First stop South America (then NZ, Oz & South East Asia) travel blog



















I decided long ago that i wanted to do some voluntary work at Inti Wara Yassi so was really happy to get here. And despite the humidity, huge bugs and horrendous living conditions I still am happy to be here. This place is an animal sanctuary that offers refuge to a number of tropical animals and birds that have been illegally kept or mistreated by humans. If you commit do stay at least 4 weeks you can work with one of the big cats or with the monkeys. Ideally I wanted to do both but I had to choose one so I went with the big cats. I was assigned to Roy who is a 7 year old puma. Here´s a link to his page on the website:

Bolivian law (for some reason) states that a big cat that has been held in captivity can never be released back into the wild. So the aim is to give Roy as good a life as possible. At night he lives in a cage, and during the day he is walked through the jungle by volunteers. That was my job. It was really hard work. The jungle trail is up and down over rocky, boggy and slippy terrain, through streams and over fallen trees. The humidity in rain forest is like nothing I have ever experienced. on top of this Roy is full of energy and likes to run certain parts of the trail. We walk him for approximately 20km per day and Roy is always looking for opportunities to bite you. I am told this is just a game and to stay calm when he jumps up, but this is easier said than done. On day 4 Roy was being grumpy and the more experienced volunteer (by 10 days) who was training me told me to be alert to his jumps as they are done less out of playfulness when he is grumpy. As we were walking down a steep and slippy embankment Roy jumped on this volunteer. My job was to take hold of the rope and walk Roy away. I did this but Roy was being pretty nasty and was jumping at me too. On one of his jumps I lost my footing as it was so slippy. I was an easy target and Roy gripped his 2 huge front paws around the back of my knee and bit onto my leg. He had done this before, but never so aggressively. And i´ll be honest, I was pretty scared. We followed protocol, I took hold of his paws and released them from my leg whilst the other volunteer took hold of the rope and pulled Roy off me. After a few more swipes of his ridiculously sharp claws the incident was over. My legs are covered in bruises and deep scratches and I needed 2 stitches on my shin where one of his teeth had pierced quite deep. Now i´m aware that if Roy had really meant business and wanted to kill me that I probably wouldn´t be writing this now. But the incident brought it home to me that Roy is a wild animal and tomorrow he may decide that he´s bored of walks on a rope through the jungle and of the chicken he´s fed. I didn't want to be the first person he see´s if this happens so I said my goodbyes to him (from a distance!) and have now switched to the relative safety of the monkey enclosure.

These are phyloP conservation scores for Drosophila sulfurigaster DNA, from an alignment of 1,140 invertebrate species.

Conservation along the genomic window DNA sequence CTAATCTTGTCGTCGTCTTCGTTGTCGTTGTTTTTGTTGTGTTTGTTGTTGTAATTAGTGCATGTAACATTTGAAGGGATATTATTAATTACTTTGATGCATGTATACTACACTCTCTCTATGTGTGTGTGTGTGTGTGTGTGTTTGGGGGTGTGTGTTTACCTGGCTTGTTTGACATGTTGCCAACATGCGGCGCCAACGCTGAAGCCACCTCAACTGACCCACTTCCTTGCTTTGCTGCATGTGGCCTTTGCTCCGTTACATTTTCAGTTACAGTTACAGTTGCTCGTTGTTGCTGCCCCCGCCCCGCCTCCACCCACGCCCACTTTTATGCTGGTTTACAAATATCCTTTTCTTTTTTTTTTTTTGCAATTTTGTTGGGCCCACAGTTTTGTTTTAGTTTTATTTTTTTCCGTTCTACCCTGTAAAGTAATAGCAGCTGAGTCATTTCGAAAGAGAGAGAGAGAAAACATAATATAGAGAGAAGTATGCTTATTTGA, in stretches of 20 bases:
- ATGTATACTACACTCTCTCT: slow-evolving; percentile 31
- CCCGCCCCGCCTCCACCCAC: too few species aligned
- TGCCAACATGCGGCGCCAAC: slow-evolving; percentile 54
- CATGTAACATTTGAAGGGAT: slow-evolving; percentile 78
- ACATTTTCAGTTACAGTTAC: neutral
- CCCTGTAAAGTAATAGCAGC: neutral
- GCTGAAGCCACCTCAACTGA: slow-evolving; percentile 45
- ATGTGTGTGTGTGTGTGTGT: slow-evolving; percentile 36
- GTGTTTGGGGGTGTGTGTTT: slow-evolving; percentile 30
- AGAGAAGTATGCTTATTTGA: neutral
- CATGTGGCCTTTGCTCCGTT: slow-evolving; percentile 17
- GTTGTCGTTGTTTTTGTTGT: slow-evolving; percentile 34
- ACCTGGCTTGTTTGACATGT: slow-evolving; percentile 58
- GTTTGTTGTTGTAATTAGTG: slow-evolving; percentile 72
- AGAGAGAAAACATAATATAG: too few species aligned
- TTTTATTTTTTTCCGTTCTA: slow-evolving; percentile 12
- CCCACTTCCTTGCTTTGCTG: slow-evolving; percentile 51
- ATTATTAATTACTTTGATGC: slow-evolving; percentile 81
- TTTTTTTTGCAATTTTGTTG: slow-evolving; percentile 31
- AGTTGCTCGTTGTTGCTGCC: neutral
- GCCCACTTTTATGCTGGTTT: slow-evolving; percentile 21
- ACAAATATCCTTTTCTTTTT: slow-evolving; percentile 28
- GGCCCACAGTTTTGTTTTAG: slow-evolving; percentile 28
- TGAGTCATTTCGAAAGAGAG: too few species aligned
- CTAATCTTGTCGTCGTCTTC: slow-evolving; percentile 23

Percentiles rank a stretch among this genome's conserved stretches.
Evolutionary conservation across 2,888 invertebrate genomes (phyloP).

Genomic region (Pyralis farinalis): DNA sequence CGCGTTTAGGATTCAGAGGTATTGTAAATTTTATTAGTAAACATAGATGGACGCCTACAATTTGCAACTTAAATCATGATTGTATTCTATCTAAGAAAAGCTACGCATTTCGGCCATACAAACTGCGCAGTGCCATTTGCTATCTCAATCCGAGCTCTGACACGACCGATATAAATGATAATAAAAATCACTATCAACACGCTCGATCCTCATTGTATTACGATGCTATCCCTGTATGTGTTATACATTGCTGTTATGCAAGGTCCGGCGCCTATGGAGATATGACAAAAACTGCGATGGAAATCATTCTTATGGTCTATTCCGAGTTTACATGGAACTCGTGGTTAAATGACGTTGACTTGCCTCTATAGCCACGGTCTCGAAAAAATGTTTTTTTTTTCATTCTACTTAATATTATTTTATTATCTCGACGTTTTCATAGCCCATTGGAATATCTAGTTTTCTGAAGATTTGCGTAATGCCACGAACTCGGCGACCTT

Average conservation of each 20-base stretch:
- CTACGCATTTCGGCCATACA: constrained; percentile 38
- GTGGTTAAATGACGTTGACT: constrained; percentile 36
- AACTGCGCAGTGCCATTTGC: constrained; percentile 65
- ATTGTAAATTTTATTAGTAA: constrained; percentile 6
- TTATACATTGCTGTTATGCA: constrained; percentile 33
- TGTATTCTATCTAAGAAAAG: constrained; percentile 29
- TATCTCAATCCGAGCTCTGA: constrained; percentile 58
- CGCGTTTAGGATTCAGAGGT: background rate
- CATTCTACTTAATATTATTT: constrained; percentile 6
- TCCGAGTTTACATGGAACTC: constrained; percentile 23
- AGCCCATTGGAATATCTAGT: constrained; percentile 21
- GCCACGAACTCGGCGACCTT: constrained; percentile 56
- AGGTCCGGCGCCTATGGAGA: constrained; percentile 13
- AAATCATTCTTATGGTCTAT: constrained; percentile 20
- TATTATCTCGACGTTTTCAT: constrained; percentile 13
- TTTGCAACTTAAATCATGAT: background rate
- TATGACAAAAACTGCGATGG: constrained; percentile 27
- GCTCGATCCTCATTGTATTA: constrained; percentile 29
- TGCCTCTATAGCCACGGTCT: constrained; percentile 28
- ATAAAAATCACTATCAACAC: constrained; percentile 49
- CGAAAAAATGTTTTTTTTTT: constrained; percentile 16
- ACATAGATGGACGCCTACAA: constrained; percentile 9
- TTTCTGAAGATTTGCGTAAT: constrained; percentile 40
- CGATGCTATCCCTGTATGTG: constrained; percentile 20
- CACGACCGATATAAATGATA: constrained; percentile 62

Well after getting savaged by Roy the puma (or more accurately after he play bit me and I got scared) I decided to work with the monkeys. I was assigned to the monkey mirador which is where the older capuchin monkeys go in preparation for being released back into the wild. There´s 23 monkeys in the mirador and they live in cages at night and during the day we attach them to runners. There´s also approximately 20 wild monkeys who spend all their time at the mirador, I guess because they like the company and because we feed them. On a typical day I would prepare the monkeys food at 7.45am and then carry this food along the mile long trail through the jungle to the mirador. Then we give each monkey breakfast and take them all out of their cages. Then we clean out each cage and after this we take the monkeys for walks into the jungle to familiarise them with the area. And by walk I mean that I walk through the jungle while the monkey sits on my head. We then give them lunch and walk the mile long trail back to get our own lunch. In the afternoon we take the monkeys into the jungle again and then we prepare their main meal of the day before putting them back into their cages for the night. The day usually finishes at 6pm and we only get a day off if we are ill. At the end of the day I was always covered in monkey poo and wee, sweat, dirt, rotten fruit etc etc. Although the hours were long and the work was not glamorous, the interaction with the monkeys was really rewarding. They are so human like and they all have their own personalities, which I began to learn in my short time with them. Some were very timid and didn´t want much contact with humans, whilst others loved laying on me, or sitting on my shoulders and grooming my hair, or just generally playing around with me. There was one (Eddie) who would jump on me and give me the tightest hug whenever I went near him. They really are cool animals and it was sad to say goodbye to them. All in all I had great time at Inti Wara Yassi. I worked up close with animals I would only be able to see in a zoo back home, and I met some great people. It was thanks giving day on my last day at the park and about 40 of us had a huge thanks giving feast in the evening. It was my first ever thanks giving celebration and was a perfect way to leave the park. It was sad saying goodbye to the friends i´d made too, but that's what happens when you´re travelling. You meet great people and do cool stuff together before moving to a different destination and eventually going back to your homes on different sides of the world. At midnight myself and 3 other volunteers set about trying to get a bus out of Villa Tunari. There was no way of booking a seat on a bus so we had to stand in the road and flag down any bus that passed. At 1am we finally managed to get a bus to stop and paid the driver for the 5 hour night journey ahead. Only when we got on did we realise that there was not enough seats, so I spent the journey in a generally uncomfortable position either standing, sitting on the floor or occasionally lying on the floor in the aisle because I was so tired. I tried to block out of my mind that there were bare sweaty feet just inches from my face. This ranks as my worst bus journey so far, and i´ll be surprised and absolutely mortified if I have a worse one!